For many unfortunate people, the matter of non-surgical options after failed back surgery is a burning question. The reasons for failed back surgery, be it spinal fusion, disc replacement, or discectomy are multifarious - ranging from operating on the wrong level, operating on the wrong structure, poor surgical technique leaving behind too many adhesions - and poor post-operative management.
There's no doubt that manual treatment is an uphill battle after failed spine surgery. Having said that, and for reasons we don't quite understand, the effect of the laying on of hands can be quite profound, with gentle manual techniques to mobilise the tissues around the spine significantly reducing pain levels.
The small e-book Be Careful About Back Surgery will give you a lot of information on the indications for surgery with the different spinal conditions ~ with specific signs and symptoms you yourself can identify ~ the pitfalls with the surgical procedures and the most likely adverse outcomes.
All spinal surgery techniques - removing part or all of a disc (discectomy) and inserting metal hardware to stabilise (spinal fusion) - cause bleeding into the tissues that later organises into post-operative scarring, or adhesions. This living junk tissue shrinks and cobbles together over time which can trap the nerve, particularly if spinal movement stays restricted after the operation. Discectomy can also lead to instability of the spinal segment.
Hands-On Therapy With Failed Back Surgery Syndrome
The aim of a therapist doing treatment for FBSS is to mobilise the spinal soft tissues themselves. Particularly with spinal fusion, these cobbled-up spines benefit greatly from the tender handling of knowing hands. You have to remember that people with this problem are a conundrum for the medical profession and nobody, quite literally, wants to touch them. Even spouses are frightened to lay a hand on that scarred and bolted-together back.
Manual mobilising helps to soften the spinal tissues so the various structures (the nerves, blood vessels, ligaments, muscle, fascia and fat) can pull away from one another where they are glued together by the scarring and adhesions. This makes it easier for the tissues to move within the constraints of the spinal fusion and usually helps make FBSS pain levels more tolerable.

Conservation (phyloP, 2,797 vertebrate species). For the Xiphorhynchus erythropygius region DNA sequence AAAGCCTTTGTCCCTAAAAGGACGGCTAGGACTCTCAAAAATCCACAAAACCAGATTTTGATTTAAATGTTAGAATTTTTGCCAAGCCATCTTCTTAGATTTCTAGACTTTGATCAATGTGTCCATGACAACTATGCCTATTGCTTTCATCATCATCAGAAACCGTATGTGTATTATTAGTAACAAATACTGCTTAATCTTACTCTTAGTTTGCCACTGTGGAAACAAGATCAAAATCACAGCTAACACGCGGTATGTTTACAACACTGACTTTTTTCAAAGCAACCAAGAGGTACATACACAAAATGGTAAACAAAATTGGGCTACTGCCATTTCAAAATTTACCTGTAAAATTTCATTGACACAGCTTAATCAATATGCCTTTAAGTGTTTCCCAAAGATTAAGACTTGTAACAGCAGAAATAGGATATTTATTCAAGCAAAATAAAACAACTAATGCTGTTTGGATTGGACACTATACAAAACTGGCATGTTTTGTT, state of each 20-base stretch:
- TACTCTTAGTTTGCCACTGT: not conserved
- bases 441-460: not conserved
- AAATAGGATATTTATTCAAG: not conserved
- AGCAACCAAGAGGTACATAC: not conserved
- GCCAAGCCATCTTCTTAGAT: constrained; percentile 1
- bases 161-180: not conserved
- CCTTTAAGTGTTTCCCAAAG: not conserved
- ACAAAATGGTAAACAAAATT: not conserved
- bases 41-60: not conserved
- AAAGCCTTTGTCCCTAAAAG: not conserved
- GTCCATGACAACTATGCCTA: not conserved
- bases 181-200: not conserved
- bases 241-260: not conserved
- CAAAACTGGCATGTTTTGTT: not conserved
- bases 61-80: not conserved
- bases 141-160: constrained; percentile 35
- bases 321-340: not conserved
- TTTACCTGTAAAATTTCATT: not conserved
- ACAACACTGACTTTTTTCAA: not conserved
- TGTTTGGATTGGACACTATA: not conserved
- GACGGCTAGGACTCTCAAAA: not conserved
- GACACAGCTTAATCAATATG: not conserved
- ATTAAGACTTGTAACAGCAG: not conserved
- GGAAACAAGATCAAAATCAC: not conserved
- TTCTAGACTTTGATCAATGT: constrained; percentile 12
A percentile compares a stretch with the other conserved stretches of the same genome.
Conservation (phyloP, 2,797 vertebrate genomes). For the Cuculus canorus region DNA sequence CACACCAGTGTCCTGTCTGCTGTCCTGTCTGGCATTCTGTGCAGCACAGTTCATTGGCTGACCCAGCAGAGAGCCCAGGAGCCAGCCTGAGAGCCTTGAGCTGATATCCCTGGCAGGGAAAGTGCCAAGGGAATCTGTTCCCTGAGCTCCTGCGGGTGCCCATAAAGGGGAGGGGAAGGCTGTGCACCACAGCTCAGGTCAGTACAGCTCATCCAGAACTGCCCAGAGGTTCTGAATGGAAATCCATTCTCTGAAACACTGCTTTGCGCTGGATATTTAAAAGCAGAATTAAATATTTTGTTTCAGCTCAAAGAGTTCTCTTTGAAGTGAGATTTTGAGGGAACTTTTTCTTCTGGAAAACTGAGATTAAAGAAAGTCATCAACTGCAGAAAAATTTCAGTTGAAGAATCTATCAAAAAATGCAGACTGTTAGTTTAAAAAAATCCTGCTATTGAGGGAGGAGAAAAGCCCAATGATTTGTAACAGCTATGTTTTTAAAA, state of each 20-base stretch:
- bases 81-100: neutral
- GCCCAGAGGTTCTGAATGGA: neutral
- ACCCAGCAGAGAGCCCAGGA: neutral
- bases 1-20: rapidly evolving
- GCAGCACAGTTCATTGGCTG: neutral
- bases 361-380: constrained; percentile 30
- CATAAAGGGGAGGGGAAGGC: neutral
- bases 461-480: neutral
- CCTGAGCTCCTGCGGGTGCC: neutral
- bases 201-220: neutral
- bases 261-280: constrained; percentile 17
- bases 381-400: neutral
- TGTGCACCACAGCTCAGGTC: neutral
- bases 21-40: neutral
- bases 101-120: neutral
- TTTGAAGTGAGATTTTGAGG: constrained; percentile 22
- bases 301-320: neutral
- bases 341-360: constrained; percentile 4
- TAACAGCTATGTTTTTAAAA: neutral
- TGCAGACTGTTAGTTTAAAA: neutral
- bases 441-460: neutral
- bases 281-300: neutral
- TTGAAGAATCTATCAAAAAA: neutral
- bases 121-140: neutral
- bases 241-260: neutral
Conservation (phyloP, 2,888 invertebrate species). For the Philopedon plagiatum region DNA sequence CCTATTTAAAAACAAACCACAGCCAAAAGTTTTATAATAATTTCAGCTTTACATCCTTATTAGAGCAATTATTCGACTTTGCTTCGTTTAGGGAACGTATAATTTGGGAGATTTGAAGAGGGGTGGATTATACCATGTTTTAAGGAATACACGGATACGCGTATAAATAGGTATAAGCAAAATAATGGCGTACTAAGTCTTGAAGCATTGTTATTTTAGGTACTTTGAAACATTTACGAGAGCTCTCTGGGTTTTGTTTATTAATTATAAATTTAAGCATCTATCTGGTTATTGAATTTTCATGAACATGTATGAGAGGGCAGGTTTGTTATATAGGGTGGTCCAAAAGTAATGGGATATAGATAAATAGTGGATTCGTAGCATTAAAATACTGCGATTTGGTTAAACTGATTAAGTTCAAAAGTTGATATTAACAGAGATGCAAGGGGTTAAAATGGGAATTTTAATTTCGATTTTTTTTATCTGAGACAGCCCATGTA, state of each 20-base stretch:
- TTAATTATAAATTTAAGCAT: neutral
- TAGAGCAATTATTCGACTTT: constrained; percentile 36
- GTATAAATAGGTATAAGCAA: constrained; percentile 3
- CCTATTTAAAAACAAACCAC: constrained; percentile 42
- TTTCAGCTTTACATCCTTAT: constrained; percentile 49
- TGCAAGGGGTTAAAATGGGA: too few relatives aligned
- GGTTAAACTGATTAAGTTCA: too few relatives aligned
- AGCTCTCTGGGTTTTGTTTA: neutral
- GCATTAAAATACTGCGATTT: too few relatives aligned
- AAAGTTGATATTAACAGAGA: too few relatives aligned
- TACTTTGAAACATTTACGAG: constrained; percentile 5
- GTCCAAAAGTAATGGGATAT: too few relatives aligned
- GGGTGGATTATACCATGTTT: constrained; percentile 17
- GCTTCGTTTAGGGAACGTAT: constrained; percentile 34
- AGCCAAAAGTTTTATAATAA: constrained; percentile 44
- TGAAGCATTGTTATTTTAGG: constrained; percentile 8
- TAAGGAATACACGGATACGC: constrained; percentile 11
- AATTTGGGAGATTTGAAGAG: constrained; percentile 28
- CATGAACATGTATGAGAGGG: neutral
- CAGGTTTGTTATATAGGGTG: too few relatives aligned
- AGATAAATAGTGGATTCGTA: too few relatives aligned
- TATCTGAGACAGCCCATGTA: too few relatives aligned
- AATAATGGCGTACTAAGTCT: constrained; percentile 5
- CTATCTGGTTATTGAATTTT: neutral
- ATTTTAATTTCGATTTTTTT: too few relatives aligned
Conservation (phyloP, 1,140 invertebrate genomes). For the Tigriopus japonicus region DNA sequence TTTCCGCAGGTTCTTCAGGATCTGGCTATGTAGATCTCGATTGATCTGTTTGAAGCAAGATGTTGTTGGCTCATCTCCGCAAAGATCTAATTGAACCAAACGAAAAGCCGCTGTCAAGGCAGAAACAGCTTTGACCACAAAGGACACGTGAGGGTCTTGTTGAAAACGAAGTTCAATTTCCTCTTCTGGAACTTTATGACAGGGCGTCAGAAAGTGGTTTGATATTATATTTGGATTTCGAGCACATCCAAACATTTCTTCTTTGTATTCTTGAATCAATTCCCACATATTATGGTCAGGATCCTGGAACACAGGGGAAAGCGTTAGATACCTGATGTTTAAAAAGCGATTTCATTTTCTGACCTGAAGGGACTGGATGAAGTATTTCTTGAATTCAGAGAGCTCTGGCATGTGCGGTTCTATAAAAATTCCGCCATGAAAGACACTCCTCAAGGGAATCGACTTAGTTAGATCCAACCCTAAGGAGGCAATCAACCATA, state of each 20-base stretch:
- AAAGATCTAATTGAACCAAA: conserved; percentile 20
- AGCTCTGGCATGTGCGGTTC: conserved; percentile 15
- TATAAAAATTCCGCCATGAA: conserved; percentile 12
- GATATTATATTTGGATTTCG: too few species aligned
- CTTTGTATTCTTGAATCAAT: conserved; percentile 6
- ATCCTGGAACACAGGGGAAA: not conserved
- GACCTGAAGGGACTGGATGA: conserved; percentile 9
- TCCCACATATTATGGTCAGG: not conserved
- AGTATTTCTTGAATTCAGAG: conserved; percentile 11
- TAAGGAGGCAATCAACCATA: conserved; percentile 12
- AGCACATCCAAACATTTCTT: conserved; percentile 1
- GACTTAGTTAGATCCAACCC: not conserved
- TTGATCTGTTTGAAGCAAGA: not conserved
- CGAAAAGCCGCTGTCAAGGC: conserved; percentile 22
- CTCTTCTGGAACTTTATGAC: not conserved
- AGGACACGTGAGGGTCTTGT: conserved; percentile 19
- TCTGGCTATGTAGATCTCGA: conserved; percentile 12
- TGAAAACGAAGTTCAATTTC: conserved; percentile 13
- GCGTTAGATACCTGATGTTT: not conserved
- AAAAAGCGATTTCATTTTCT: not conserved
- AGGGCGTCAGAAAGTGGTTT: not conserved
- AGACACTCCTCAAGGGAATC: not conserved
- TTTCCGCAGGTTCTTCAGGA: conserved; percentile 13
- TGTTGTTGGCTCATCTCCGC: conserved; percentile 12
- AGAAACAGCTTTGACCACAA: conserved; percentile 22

Hands tinkering gently can make a huge difference after failed back surgery
Self Treatment Hands-on With Failed Back Surgery Syndrome
In the Brief Back Pain Treatment Videos for the Time Poor, you can see a short video of Sarah mobilising her spine, with her own hands. This video is one of a group of 6. It is part of a really important body of information to make it so much easier to see what needs doing.
Getting Moving After Failed Back Surgery
Counter-intuitive as it may feel, if you have FBSS it's imperative you learn how to move normally again. If you stay locked and rigid you may develop 'central sensitisation' as your brain runs riot with images of what's going on. The muscular rigidity above the spinal fusion makes you as brittle as a pretzel, your balance impaired and you even become clumsy. You see danger at every turn. The mounting muscular tension causes rising pain messages, diluted by no other sensory input.
Trying to resume bending and moving freely is a challenge but it strengthens the deep spinal muscles and loosens nerves embedded in scar tissue
As all the spine's internal structures begin to stretch and pull away as they un-gum and untangle, there are often strange sensations during and after. Bear with this; keep calm and don't panic.
In re-learning how to move normally again, all patients of failed back surgery ~ both spinal fusion and discectomy ~ need reassurance that the back should feel various pulling sensations going on inside. People also need reassurance that it's normal to feel fleeting 'newer' pains, even transient leg pain, if they are to make progress out of the pain quagmire. And although many in this category are fed up being fobbed off with pills, it's as well to read about medication during rehabilitation.
NOTE: It is wise to get your treating doctor's approval before embarking on this.
Learning to bend and move normally strengthens the deep spinal muscles and prevents segmental instability. It's always frightening to begin with
Learning to move again when you've been literally rigid with pain is a challenge. You will need courage and confidence. Included in the video package below is a short video on 'learning to bend again'. This is important after both spinal fusion and disc removal (discectomy). Seeing it and hearing Sarah explain in depth, with pictures, is the safest way to go.
You can choose from many different videos and packages here.
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